The second part of the new movement that Wagner was strongly identified with was what was known as spiritual mapping. I have already discussed this in a previous blog. It basically consisted of a strong sense that any missionary work would involve spiritual conflict with demons and territorial spirits. This was in part a continuation of the themes of healing taught by John Wimber that the pursuit of wholeness would often involve some form of exorcism. Space prevents me going further into this theme.

What are we to make of the legacy of Peter Wagner? He was obviously a man of enormous creativity and insight. His ideas are sometimes eccentric but always of great interest. The way that these same ideas have become uncritically adopted by so many in the charismatic world is however something that does create problems from our perspective. The concept of the Apostle as being a God-appointed role is itself a dangerous teaching. It reminds us of the ides of theocracy which seems to be the fantasy of a variety of religious leaders, both Christian and Muslim. Who oversees the overseers? In theory it is God. Peter Wagner’s legacy has not helped the wider Church give any satisfactory answer to the very basic questions about authority and where it is to be found. Simply to allow himself to become an Apostle, answerable only to God, does not resolve the wider issues. History may concur with us in concluding that top-heavy religious authority, such as that invested in Apostles, will always create enormous problems for the church. In fairness to Peter Wagner and his memory, perhaps we should not find him personally responsible for the problems of power and how it is administered in the church. In all probability, we should critique the universal longing of Christians of every tradition to search for a guru. Whether Anglo-Catholic or conservative, far too many Christians long for someone to tell them what to think and what to do. Wagner may be just one more person who found himself fulfilling the role of the guru that so many people are desperately searching for. Perhaps the culture of 21st charismatic teaching created Peter Wagner rather than the other way round.

9 comments

  1. haikusinenomine

    Thank you Stephen for introducing me to currents in the wider church I wasn’t aware of.

    In fairness to many ordinary Christians, it might be helpful to discuss in more detail the situation where “far too many Christians long for someone to tell them what to think and what to do”. Where does this longing come from, and what part of it is healthy or unhealthy? Many of us are, in some stages of our lives, and we may or may not be very aware of this, confused and ill-informed about the Christian faith as well as not sure how to understand our lives, and uncertain in some areas of decision making. We need to recognise this fact without belittling, still less demonising, people who have such needs. People in that sense are quite realistic in needing teaching and encouragement, because we don’t suddenly become fully capable and aware on our 18th birthday. Some for example such as myself who are drawn (again) to Christ in adult life may feel an intense need to find out what that could mean, and a certain humility in looking to the tradition and the church to help explain it might be more appropriate than a sense of knowing it all. But I’m not just specifically talking about young adults here, as we can all find that new dilemmas in decision-making and belief can open up at different stages in life, and as we explore deeper in what can be a very paradoxical faith.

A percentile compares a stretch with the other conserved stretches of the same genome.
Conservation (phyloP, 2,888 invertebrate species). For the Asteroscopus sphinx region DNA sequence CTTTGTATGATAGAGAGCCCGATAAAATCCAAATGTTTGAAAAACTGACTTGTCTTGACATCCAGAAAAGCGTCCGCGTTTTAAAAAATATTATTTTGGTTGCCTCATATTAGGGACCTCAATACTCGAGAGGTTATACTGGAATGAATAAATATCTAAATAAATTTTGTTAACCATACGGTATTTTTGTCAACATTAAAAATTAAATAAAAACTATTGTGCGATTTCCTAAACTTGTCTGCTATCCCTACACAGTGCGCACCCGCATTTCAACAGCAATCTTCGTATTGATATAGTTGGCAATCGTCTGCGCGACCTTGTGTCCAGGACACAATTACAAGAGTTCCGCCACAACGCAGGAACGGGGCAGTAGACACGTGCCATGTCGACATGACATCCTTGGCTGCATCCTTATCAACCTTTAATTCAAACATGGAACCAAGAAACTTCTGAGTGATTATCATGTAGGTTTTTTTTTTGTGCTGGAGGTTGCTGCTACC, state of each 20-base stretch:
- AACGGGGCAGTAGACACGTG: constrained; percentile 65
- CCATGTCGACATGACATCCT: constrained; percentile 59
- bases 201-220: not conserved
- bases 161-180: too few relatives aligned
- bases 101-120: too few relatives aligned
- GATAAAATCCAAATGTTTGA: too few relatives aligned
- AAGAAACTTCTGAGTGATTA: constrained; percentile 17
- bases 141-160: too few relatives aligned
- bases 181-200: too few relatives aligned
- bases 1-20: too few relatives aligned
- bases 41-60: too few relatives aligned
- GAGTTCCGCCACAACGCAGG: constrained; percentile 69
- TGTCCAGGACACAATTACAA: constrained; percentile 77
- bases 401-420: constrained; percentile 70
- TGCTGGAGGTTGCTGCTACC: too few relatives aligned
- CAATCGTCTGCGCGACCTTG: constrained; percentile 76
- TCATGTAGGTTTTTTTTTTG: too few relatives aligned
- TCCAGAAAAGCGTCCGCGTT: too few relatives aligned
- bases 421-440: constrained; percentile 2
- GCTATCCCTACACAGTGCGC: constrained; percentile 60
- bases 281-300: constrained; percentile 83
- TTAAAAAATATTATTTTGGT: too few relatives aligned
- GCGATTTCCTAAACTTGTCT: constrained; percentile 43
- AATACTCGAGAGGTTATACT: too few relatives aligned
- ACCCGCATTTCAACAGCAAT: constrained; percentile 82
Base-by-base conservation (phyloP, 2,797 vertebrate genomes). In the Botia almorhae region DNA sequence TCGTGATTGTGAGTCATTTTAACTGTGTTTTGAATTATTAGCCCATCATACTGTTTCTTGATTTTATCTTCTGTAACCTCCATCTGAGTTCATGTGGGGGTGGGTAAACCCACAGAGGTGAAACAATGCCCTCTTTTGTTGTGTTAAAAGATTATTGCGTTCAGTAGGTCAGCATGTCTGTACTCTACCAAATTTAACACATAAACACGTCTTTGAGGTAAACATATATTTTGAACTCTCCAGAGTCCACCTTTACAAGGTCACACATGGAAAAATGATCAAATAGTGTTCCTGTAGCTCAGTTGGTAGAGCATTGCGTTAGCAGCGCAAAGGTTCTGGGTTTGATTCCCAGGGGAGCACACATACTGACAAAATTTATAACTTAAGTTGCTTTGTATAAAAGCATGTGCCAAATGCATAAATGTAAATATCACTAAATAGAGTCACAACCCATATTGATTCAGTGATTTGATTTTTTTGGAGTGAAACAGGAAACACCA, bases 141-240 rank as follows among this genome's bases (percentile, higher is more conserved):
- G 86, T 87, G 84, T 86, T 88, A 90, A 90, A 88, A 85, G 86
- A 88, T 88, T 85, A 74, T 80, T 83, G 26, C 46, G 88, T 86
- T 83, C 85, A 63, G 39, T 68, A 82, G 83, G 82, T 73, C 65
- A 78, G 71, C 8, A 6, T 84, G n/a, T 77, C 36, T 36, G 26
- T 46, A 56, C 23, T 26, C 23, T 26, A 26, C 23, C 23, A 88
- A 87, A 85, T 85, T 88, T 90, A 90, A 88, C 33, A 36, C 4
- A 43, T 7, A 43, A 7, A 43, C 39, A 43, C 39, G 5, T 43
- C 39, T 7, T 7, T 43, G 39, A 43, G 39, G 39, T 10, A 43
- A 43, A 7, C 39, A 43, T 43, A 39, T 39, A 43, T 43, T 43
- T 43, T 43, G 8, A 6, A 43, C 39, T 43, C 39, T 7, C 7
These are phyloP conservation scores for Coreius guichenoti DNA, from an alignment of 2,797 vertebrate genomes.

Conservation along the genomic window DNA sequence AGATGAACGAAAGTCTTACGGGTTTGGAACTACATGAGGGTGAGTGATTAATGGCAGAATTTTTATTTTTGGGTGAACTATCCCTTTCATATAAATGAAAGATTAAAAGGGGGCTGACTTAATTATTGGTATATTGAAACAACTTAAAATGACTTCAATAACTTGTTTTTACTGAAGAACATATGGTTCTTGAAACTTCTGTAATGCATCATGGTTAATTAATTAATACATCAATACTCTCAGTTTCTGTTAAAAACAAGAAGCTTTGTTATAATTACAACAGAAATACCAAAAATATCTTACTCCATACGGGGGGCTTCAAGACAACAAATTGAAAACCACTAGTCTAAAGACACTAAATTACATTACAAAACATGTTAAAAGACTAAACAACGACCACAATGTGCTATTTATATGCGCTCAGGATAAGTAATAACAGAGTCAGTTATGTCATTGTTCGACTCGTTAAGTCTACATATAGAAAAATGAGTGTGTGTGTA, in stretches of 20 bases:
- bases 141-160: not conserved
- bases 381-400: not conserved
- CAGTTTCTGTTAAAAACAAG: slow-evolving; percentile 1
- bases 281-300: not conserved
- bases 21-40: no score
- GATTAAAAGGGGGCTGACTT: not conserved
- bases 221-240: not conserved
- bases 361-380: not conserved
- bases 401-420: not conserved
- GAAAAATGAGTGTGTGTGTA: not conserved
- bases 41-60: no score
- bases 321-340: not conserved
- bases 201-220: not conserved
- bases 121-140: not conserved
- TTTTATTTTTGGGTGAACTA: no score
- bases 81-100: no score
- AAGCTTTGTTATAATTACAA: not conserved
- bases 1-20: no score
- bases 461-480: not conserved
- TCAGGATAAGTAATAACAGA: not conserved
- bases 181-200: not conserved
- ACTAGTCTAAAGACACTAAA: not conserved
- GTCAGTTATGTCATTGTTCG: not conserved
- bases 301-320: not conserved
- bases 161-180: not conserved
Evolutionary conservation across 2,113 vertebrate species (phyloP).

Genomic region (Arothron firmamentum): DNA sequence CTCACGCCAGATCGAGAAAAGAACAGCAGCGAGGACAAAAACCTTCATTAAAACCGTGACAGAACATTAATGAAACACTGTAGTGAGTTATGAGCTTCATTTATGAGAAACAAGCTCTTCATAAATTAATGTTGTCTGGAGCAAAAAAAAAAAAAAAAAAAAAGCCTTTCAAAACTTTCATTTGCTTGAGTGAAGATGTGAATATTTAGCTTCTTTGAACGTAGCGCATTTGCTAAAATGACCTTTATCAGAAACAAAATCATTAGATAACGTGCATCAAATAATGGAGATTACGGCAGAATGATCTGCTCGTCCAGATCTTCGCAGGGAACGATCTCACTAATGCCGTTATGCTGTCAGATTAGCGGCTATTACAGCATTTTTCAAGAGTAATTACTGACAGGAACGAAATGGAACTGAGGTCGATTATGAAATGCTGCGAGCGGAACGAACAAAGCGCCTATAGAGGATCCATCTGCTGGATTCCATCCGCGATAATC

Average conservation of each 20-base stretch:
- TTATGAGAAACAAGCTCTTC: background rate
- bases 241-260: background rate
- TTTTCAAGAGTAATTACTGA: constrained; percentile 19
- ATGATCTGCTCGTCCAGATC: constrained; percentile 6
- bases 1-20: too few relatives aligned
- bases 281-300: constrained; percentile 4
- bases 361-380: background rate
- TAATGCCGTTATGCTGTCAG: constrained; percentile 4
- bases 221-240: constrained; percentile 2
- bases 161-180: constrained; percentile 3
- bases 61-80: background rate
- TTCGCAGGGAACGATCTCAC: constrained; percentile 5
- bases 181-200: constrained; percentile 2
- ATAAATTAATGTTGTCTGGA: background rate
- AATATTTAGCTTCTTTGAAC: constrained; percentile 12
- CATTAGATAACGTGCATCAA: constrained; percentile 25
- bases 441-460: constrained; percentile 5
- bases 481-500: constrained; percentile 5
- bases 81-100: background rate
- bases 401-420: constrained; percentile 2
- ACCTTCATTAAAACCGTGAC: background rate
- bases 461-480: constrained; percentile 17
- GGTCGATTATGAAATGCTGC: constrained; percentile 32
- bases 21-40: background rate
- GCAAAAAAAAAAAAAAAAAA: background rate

What I imagine you’re getting at is that on the one hand some people are lazy or feel helpless and want others to do the work for them, and on the other hand, some authoritarian churches and preachers deliberately or perhaps unawares in some cases set out to disempower people from growing in their ability and confidence to think and decide for themselves. Perhaps there is material around this area for another of your blog posts, perhaps not looking so much only at the dysfunctional extremes, but at the everyday needs people can be expected to have for guidance in exploring, learning support, training in critical thinking, confidence in one’s understanding despite awareness some of it may be provisional – and how these needs may fruitfully be fulfilled. Of course there would be very interesting ways to link this to the differing attitudes of churches to questioning, doubts and autonomy. I’m sure you’ve covered some of this and perhaps just want to point back to previous posts, but perhaps there’s room for further reflections as these are really big subjects…..

    • Stephen Parsons

      Haiku, you raise an enormous number of issues which I need a lot of time to unravel. First of all you are very fortunate indeed never to have had your growth as a Christian corrupted by an over-authoritarian teacher. If you look right across the world you will find sadly, that an awful lot of Christian teaching depends on authoritarian methods of communication, washed down with a dose of fear-inducing threats.

      Why is it that so many churches veer to the right in political terms if it is not because they hold on to some version of infallibility, biblical, political or theological? Have all the people who protest about gays really thought through the question or are they just following the party line? Authoritarian/fundamentalist describes many Protestant churches as well as numerous Catholic congregations. There is very little by way of intellectual process going on when the answer to a question is non-negotiable. ‘ Biblical teaching’ is often a code for instruction where discussion is not allowed.